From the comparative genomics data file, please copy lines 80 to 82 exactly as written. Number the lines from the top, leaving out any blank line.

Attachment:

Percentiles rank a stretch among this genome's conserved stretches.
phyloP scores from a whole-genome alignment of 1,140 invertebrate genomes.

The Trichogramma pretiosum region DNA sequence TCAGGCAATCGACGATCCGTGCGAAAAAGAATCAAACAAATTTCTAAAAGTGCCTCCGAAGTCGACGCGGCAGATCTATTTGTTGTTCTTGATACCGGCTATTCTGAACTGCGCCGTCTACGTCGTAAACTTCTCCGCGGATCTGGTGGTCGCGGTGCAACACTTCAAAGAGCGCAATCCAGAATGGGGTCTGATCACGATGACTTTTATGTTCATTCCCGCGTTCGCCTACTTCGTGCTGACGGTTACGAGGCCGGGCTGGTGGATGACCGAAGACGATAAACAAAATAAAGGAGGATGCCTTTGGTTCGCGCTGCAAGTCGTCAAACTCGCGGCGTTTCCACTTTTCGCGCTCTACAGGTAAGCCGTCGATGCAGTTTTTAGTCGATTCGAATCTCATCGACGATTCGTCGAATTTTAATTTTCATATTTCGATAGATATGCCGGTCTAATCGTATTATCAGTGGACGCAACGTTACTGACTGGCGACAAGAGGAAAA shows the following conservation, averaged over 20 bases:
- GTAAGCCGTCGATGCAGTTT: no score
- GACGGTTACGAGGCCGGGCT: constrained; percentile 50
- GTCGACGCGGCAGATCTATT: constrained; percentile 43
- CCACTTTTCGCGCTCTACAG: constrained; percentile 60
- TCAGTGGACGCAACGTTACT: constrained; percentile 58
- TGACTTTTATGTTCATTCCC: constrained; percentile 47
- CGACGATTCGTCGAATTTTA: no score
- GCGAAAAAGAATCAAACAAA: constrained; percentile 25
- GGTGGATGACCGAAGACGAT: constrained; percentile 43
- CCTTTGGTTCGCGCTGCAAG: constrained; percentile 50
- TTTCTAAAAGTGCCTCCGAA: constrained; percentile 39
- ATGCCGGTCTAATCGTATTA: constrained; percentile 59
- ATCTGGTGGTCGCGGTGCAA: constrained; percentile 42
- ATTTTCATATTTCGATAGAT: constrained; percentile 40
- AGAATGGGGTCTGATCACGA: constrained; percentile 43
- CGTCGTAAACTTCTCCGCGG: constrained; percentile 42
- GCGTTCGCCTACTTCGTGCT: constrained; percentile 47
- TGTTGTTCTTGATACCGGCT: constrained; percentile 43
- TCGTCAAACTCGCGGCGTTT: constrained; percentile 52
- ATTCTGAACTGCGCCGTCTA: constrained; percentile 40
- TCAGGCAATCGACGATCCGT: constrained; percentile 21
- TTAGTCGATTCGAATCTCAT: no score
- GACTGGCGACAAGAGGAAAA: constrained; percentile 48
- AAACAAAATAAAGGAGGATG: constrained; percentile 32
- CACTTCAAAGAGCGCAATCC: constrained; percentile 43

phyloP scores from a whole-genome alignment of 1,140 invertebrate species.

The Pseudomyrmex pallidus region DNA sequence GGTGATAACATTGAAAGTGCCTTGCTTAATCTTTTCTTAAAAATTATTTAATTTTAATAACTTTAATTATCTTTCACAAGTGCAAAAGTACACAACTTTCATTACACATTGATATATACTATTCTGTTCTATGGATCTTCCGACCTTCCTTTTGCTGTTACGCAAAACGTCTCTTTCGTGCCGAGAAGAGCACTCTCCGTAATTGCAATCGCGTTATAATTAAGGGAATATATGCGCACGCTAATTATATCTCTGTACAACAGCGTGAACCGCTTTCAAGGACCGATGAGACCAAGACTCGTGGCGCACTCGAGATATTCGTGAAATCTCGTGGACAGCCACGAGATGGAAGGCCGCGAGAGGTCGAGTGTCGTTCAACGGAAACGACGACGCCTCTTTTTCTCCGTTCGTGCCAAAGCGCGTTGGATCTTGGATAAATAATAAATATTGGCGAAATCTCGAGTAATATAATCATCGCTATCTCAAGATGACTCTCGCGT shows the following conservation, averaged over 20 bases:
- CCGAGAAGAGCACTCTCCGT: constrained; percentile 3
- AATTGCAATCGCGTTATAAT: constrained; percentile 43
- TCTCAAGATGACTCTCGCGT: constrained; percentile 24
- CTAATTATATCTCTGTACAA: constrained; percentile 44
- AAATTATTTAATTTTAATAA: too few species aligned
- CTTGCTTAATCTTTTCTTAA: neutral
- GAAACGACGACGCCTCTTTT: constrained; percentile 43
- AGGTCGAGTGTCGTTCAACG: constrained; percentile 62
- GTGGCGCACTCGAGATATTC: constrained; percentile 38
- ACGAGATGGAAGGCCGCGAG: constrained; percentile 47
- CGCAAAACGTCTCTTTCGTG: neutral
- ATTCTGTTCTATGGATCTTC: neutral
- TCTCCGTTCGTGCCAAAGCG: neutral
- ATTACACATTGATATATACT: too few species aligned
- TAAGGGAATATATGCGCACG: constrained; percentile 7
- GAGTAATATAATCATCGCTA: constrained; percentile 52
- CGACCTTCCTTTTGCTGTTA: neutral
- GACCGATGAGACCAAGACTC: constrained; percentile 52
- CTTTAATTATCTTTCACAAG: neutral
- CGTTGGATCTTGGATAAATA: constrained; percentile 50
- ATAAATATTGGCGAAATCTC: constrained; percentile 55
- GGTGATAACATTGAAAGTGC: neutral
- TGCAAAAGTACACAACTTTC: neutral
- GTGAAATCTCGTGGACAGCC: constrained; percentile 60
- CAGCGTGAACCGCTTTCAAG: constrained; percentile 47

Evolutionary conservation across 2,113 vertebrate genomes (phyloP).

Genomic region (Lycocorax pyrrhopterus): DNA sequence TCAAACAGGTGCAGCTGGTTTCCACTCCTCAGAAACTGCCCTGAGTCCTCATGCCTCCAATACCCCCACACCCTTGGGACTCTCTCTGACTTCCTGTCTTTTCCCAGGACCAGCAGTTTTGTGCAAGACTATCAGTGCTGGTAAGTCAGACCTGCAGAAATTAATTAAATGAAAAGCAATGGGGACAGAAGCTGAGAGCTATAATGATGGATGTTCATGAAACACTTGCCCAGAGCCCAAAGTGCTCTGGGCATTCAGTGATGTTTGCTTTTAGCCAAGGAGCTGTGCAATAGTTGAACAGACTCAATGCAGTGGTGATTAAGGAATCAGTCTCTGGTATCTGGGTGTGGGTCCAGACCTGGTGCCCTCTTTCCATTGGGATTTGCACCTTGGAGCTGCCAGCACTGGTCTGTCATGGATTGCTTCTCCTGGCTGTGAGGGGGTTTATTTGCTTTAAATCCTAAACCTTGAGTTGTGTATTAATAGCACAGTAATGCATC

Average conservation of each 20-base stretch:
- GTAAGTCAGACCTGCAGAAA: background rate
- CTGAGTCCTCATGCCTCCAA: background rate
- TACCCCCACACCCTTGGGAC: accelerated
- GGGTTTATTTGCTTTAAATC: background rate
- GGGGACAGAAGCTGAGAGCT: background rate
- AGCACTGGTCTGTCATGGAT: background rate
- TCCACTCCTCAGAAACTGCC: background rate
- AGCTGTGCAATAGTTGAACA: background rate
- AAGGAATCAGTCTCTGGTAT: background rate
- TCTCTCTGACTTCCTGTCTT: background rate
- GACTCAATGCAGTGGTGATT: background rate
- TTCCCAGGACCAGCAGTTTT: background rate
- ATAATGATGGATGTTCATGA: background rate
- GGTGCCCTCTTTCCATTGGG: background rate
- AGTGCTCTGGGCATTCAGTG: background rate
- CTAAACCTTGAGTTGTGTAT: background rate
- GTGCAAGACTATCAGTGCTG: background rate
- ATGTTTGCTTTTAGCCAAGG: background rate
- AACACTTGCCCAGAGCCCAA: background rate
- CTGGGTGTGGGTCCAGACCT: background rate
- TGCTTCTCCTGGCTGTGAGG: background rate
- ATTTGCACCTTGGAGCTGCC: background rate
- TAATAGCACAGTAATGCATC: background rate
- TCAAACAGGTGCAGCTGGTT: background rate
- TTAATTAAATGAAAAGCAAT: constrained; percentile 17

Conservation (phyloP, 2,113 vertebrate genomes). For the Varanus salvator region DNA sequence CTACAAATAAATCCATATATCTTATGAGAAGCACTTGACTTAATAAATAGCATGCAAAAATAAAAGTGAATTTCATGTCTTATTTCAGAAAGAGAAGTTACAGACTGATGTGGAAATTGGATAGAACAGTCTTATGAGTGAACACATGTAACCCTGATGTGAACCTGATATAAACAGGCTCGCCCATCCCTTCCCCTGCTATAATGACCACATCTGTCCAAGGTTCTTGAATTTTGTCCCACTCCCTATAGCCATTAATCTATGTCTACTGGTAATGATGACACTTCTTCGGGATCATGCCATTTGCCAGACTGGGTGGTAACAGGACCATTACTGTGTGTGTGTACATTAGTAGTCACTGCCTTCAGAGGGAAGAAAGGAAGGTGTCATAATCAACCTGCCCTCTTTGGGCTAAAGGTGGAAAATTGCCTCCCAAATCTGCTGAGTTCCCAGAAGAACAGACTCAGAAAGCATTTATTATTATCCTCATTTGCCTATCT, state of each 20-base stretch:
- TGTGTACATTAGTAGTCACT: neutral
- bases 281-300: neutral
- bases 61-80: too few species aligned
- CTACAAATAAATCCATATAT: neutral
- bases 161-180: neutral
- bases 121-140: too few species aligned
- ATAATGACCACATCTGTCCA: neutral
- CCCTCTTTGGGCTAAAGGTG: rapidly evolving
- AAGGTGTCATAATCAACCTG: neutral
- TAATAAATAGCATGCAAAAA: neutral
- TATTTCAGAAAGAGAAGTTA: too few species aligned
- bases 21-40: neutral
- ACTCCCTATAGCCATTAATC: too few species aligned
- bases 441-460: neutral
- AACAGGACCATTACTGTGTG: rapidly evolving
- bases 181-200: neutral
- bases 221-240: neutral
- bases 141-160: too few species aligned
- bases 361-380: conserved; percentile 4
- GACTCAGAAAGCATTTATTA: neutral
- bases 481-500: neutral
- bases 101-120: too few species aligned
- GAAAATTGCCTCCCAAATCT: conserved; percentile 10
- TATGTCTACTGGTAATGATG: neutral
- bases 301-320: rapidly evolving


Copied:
- ATTTGCACCTTGGAGCTGCC: background rate
- TAATAGCACAGTAATGCATC: background rate
- TCAAACAGGTGCAGCTGGTT: background rate